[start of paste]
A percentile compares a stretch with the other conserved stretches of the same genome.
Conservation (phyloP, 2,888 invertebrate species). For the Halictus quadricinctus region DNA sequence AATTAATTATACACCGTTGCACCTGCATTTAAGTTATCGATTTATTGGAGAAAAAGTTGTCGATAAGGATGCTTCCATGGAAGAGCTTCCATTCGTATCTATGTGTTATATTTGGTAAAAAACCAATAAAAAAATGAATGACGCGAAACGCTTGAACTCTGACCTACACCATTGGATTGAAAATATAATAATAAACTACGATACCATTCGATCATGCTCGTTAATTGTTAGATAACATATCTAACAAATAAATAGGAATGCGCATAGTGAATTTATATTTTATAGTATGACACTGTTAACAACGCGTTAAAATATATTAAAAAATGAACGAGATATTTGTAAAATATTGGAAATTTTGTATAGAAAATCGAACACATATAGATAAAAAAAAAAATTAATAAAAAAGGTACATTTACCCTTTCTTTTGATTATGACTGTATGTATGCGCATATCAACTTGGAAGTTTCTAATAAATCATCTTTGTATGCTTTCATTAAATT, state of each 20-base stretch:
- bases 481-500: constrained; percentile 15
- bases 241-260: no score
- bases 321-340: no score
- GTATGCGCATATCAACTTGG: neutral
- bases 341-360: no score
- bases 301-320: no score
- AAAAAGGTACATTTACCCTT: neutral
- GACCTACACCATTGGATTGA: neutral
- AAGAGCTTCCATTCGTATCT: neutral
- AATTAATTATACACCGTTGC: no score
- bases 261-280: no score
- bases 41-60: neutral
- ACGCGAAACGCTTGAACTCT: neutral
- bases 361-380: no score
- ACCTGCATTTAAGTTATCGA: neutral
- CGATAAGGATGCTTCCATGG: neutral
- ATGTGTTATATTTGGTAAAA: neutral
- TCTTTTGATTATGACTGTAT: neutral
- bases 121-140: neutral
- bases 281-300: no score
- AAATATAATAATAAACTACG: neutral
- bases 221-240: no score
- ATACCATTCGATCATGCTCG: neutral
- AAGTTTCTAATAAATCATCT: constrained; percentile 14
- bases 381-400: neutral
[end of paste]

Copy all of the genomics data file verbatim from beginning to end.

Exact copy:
A percentile compares a stretch with the other conserved stretches of the same genome.
Conservation (phyloP, 2,888 invertebrate species). For the Halictus quadricinctus region DNA sequence AATTAATTATACACCGTTGCACCTGCATTTAAGTTATCGATTTATTGGAGAAAAAGTTGTCGATAAGGATGCTTCCATGGAAGAGCTTCCATTCGTATCTATGTGTTATATTTGGTAAAAAACCAATAAAAAAATGAATGACGCGAAACGCTTGAACTCTGACCTACACCATTGGATTGAAAATATAATAATAAACTACGATACCATTCGATCATGCTCGTTAATTGTTAGATAACATATCTAACAAATAAATAGGAATGCGCATAGTGAATTTATATTTTATAGTATGACACTGTTAACAACGCGTTAAAATATATTAAAAAATGAACGAGATATTTGTAAAATATTGGAAATTTTGTATAGAAAATCGAACACATATAGATAAAAAAAAAAATTAATAAAAAAGGTACATTTACCCTTTCTTTTGATTATGACTGTATGTATGCGCATATCAACTTGGAAGTTTCTAATAAATCATCTTTGTATGCTTTCATTAAATT, state of each 20-base stretch:
- bases 481-500: constrained; percentile 15
- bases 241-260: no score
- bases 321-340: no score
- GTATGCGCATATCAACTTGG: neutral
- bases 341-360: no score
- bases 301-320: no score
- AAAAAGGTACATTTACCCTT: neutral
- GACCTACACCATTGGATTGA: neutral
- AAGAGCTTCCATTCGTATCT: neutral
- AATTAATTATACACCGTTGC: no score
- bases 261-280: no score
- bases 41-60: neutral
- ACGCGAAACGCTTGAACTCT: neutral
- bases 361-380: no score
- ACCTGCATTTAAGTTATCGA: neutral
- CGATAAGGATGCTTCCATGG: neutral
- ATGTGTTATATTTGGTAAAA: neutral
- TCTTTTGATTATGACTGTAT: neutral
- bases 121-140: neutral
- bases 281-300: no score
- AAATATAATAATAAACTACG: neutral
- bases 221-240: no score
- ATACCATTCGATCATGCTCG: neutral
- AAGTTTCTAATAAATCATCT: constrained; percentile 14
- bases 381-400: neutral